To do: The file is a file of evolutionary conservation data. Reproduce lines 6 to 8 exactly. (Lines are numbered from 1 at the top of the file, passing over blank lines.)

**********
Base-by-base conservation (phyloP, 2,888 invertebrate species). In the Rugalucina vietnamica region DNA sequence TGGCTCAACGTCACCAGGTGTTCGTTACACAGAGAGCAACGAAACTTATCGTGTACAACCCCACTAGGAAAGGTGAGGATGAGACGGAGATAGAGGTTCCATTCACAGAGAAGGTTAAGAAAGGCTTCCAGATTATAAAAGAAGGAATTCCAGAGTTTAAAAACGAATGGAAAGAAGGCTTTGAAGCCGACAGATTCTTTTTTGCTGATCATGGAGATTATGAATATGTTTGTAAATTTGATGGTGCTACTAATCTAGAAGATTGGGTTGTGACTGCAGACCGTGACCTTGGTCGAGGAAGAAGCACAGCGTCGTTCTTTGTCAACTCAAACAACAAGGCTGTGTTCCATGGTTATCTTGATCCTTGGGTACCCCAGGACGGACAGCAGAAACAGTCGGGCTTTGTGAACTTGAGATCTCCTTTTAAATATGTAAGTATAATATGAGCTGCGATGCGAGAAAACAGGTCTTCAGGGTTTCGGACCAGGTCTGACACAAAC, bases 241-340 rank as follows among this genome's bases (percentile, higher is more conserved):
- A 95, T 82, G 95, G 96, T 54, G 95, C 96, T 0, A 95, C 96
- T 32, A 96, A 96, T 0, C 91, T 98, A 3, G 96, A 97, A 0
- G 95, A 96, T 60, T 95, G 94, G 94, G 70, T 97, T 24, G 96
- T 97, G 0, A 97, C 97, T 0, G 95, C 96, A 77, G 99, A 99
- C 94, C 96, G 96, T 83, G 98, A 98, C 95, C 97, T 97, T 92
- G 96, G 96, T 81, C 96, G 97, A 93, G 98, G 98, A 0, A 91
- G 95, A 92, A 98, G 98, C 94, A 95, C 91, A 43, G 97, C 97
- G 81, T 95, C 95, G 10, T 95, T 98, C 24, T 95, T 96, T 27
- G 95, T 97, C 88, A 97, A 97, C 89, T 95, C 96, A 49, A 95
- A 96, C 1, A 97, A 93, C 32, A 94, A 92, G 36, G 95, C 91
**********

- C 94, C 96, G 96, T 83, G 98, A 98, C 95, C 97, T 97, T 92
- G 96, G 96, T 81, C 96, G 97, A 93, G 98, G 98, A 0, A 91
- G 95, A 92, A 98, G 98, C 94, A 95, C 91, A 43, G 97, C 97